The EQA will provide for a new type of authorization for low-risk projects. Proponents who wish to undertake this type of activity will be required to file a declaration of compliance with certain performance standards that will be specified in regulations. Activities can begin 30 days after filing a declaration, resulting in a significant reduction in delays for activities in this category. Low-risk activities will be set out in regulations that are planned to be in force on March 23, 2018. In the interim, as of the March 23, 2017, the following activities can proceed on the basis of a declaration of compliance if standards and conditions specified in the EQA are met:

    • Certain extensions of aqueduct or sewer networks
    • Rehabilitation work involving the excavation of no more than 10,000 cubic metre of soil
    • The establishment and operation of an asphalt plant, subject to certain exceptions
    Finally, proponents that undertake activities that are classified as being of negligible risk, pursuant to regulation, will be exempt from requirements to obtain an approval. The regulation listing these exempt activities is to be effective by March 23, 2018. It is expected that these activities will be similar to those that are currently listed as being exempt from an approval requirement in the Regulation respecting the application of the Environment Quality Act.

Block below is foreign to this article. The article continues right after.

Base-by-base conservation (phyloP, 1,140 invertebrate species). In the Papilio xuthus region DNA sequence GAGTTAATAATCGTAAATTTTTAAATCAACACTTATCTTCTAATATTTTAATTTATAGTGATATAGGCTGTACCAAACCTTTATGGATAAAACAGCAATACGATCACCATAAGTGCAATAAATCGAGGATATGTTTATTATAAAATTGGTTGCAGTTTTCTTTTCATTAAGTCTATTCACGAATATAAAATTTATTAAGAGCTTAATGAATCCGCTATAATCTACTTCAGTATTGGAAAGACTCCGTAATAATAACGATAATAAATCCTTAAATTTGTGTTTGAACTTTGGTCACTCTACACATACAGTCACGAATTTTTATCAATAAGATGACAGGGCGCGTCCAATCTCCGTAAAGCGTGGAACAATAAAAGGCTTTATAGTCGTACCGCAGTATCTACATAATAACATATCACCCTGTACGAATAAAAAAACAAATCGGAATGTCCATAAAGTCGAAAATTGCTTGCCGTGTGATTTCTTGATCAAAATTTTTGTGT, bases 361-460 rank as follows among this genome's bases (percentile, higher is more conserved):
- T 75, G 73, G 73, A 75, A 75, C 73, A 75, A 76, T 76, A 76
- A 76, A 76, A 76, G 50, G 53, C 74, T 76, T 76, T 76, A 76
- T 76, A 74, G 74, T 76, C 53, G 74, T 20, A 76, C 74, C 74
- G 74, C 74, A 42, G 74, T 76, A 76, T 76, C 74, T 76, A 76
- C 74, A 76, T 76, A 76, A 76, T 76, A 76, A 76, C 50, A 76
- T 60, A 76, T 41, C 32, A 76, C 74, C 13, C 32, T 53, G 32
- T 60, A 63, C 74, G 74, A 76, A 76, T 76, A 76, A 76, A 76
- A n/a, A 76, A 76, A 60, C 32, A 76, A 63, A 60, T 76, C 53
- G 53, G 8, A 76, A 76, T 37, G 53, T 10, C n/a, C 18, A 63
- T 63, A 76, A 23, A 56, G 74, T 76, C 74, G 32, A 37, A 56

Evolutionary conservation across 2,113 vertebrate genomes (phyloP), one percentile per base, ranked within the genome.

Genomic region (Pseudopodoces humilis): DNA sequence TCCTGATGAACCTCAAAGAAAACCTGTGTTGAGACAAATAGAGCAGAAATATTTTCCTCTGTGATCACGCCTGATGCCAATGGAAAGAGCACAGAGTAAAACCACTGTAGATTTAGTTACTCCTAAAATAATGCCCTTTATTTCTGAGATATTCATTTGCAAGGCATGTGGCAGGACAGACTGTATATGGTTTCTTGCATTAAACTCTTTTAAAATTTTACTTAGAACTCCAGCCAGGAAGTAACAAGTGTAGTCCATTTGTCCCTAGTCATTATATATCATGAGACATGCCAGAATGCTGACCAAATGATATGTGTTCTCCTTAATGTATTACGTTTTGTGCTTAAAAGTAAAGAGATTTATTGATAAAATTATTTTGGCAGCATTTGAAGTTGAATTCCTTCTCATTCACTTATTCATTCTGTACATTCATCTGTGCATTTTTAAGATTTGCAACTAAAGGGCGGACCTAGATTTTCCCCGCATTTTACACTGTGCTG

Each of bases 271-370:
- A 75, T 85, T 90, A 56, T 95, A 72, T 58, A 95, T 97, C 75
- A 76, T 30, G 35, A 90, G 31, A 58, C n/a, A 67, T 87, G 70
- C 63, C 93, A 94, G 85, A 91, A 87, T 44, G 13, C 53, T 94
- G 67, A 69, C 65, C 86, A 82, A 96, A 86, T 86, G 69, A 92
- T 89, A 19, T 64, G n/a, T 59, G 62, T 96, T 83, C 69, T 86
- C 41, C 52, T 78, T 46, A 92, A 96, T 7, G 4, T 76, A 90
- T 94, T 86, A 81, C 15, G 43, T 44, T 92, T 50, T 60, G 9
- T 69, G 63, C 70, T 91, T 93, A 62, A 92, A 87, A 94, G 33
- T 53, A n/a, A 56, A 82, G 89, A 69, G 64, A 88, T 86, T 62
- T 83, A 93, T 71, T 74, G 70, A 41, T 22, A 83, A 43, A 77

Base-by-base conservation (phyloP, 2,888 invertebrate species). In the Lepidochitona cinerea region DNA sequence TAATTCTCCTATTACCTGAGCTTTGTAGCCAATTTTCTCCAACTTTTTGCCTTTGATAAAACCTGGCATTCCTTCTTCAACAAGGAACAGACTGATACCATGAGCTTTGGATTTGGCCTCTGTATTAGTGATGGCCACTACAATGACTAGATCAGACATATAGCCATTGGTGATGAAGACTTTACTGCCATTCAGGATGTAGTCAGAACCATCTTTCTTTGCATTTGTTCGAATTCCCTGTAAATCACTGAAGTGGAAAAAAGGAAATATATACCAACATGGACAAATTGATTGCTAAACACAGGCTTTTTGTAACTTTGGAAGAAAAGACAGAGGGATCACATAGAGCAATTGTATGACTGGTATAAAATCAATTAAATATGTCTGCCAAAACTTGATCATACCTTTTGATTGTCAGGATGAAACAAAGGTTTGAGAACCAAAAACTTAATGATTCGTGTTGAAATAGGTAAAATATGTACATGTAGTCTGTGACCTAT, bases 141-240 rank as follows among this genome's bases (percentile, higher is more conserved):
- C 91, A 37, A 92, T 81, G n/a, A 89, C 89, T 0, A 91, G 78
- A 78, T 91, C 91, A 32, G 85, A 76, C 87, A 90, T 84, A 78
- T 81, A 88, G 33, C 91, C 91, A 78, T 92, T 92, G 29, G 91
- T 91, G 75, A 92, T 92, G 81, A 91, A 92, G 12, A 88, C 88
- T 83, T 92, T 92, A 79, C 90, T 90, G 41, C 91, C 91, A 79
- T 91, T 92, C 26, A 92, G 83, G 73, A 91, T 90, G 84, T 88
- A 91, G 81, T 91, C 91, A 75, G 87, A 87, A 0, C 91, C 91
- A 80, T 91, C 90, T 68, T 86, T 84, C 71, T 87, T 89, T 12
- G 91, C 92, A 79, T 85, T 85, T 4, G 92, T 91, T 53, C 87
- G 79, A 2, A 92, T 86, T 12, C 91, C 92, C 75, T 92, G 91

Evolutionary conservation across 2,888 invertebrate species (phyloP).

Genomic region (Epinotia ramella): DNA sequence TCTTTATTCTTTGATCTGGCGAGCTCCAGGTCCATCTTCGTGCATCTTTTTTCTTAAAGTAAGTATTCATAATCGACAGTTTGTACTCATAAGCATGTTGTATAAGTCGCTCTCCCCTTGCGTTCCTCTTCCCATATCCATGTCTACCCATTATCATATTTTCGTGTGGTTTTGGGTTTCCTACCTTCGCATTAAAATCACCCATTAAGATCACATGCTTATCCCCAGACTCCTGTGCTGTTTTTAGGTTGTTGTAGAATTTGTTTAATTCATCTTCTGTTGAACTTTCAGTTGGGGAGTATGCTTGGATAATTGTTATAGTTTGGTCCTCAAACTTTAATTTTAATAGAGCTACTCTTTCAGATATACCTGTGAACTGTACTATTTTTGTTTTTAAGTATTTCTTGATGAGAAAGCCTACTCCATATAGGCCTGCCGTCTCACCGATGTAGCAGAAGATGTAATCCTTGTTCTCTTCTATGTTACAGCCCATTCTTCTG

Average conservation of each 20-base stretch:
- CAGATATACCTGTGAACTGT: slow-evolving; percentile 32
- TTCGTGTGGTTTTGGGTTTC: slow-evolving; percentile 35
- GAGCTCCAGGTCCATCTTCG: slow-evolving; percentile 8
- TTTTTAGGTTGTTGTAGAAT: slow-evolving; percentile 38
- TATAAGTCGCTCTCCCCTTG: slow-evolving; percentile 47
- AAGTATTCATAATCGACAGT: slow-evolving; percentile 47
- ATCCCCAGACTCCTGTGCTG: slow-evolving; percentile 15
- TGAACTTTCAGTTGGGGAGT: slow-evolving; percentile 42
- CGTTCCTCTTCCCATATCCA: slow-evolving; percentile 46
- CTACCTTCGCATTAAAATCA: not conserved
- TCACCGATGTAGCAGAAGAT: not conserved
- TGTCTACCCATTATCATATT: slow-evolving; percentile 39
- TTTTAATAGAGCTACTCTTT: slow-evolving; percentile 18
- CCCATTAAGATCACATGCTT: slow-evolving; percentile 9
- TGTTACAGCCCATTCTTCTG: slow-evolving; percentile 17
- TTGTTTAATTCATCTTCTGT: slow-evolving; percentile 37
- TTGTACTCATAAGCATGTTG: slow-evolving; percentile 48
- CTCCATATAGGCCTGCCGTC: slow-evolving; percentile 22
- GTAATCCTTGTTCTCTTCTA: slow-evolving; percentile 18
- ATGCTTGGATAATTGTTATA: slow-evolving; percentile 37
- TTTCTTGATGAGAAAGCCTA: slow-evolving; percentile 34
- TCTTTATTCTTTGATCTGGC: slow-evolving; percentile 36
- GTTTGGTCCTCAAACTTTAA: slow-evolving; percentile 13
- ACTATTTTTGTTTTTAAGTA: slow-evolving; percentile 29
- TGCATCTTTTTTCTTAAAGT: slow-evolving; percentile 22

• Single type of authorization for projects — Currently, depending on a project's components, several types of authorizations may be required to carry out an activity. As of March 23, 2018, a single type of ministerial authorization will be required for a given project, thereby avoiding multiple permits applications and approvals.